Nico Rosberg clinched his maiden world title on Sunday, finishing second in the Abu Dhabi Grand Prix despite Lewis Hamilton ignoring team orders in his quest to foil the German.
The 31-year-old Rosberg concluded the longest season in the sport's history with a nail-biting second place under intense pressure after leader and ultimate race winner Hamilton had slowed the field to create a difficult finish.
Hamilton reeled off his 10th win of the season –- the most by any driver not to win the title -– and the 53rd of his career, but his gamesmanship upset his team and his team-mate in the closing laps.
His final lap was nine seconds slower than the lap that carried him to pole and was clearly designed to push Rosberg into a vulnerable position as Sebastian Vettel closed in in his Ferrari.
Hamilton ignored two instructions from the team to increase his speed at the front, but was unable to create a situation in which Rosberg could be attacked and passed.
Rosberg joined an exclusive club by becoming only the second son of a former champion to take the title, his father Keke having won the championship 34 years ago with the Williams team.
Briton Damon Hill did the same when he won the title with Williams, following his father Graham’s achievements, in 1996.
Rosberg also became Germany’s third champion.
The tension was palpable as the drivers headed for the podium after the race in which Vettel finished third for Ferrari ahead of Dutchman Max Verstappen and his Red Bull team-mate Daniel Ricciardo.
Rosberg celebrated by giving F1 supremo Bernie Ecclestone a massive bear hug, lifting the diminutive octogenarian high into the air, as Hamilton stared glumly at the floor.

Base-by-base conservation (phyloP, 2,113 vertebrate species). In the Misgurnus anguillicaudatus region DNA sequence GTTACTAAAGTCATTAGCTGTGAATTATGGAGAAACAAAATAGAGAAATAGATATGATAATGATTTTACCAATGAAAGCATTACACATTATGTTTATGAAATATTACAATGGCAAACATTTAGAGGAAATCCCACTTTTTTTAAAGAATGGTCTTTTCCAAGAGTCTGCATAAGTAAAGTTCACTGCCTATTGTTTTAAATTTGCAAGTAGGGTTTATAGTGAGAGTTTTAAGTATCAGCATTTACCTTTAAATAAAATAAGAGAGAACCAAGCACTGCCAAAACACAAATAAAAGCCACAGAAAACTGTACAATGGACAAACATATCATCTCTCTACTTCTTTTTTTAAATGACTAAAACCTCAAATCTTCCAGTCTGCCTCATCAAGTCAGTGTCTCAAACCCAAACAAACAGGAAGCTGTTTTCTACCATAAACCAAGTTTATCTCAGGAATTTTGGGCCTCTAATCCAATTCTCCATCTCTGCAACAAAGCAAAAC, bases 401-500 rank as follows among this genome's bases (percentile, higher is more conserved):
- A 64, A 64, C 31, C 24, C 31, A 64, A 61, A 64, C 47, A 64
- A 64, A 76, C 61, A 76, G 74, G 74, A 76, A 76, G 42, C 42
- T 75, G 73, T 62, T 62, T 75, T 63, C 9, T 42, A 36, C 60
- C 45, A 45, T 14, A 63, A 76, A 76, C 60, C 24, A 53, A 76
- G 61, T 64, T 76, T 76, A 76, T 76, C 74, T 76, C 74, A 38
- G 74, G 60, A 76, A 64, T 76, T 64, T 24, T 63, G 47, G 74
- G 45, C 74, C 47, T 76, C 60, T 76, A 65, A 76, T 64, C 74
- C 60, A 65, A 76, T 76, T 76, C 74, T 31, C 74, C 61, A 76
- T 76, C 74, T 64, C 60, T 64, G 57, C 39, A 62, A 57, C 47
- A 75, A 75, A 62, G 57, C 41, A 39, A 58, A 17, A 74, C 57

Rosberg reliving the final tense laps, said: "With the guys (Vettel and Verstappen) coming up behind me the end was not the most enjoyable.
"I'm very proud to have done the same feat as my Dad achieved."
On the podium Hamilton's good grace returned and he gave his former teenage go-carting companion a handshake and a hug.
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"Big congratulations to Nico, good job man," said Hamilton.
Of his own attempted spoiling tactics, Hamilton said simply: "We were fighting for the championship, I was in the lead so I control the pace…. That is the rules."
Briton Jenson Button, the 2009 champion, and Brazilian Felipe Massa made emotional exits after competing in their final races of long and successful careers.
Button was forced into retirement after only 12 laps while Massa placed ninth.
As the sun descended at the end of a hot, dry and dusty day at the Yas Marina circuit, Hamilton made a perfect start from his 61st pole position to lead away from Rosberg.
In a frantic opening lap, Verstappen spun after touching the Force India car of German Nico Hulkenberg, dropping him to 17th as he rejoined and advanced through the pack.
After a series of pit stops and mid-field scraps Hamilton was left in control by lap 34 ahead of Rosberg by 1.3 seconds with Verstappen third and Vettel, setting fastest laps, climbing back to fifth to launch himself in pursuit of the two Red Bulls.
- create a threat -
"Ok, Lewis, we really need to pick up the pace,” Hamilton is told by his team. “Vettel is a threat.” For the defending champion, it was the news he wanted to hear, even if for Mercedes it presented a dilemma.
With 10 laps remaining, it was obvious Hamilton was driving as cautiously as he could to compress the field and create a threat behind Rosberg.
"Ok, Lewis, this is an instruction – we need 45.1 – this is for a win, said the team on Hamilton’s radio on lap 46. “You should just let us race," he replied.
Mercedes technical team chief Paddy Lowe followed on the radio. “Lewis, this is Paddy. We need you to pick up the pace to win this race. That’s an instruction.”
"I am actually in the lead right now," said Hamilton. Lowe’s face on the pit wall fell in despair.
On lap 51, Vettel passed Verstappen for third with a bold move to increase the tension, leaving Hamilton backing Rosberg back towards the charging Ferrari, but he survived to take his title.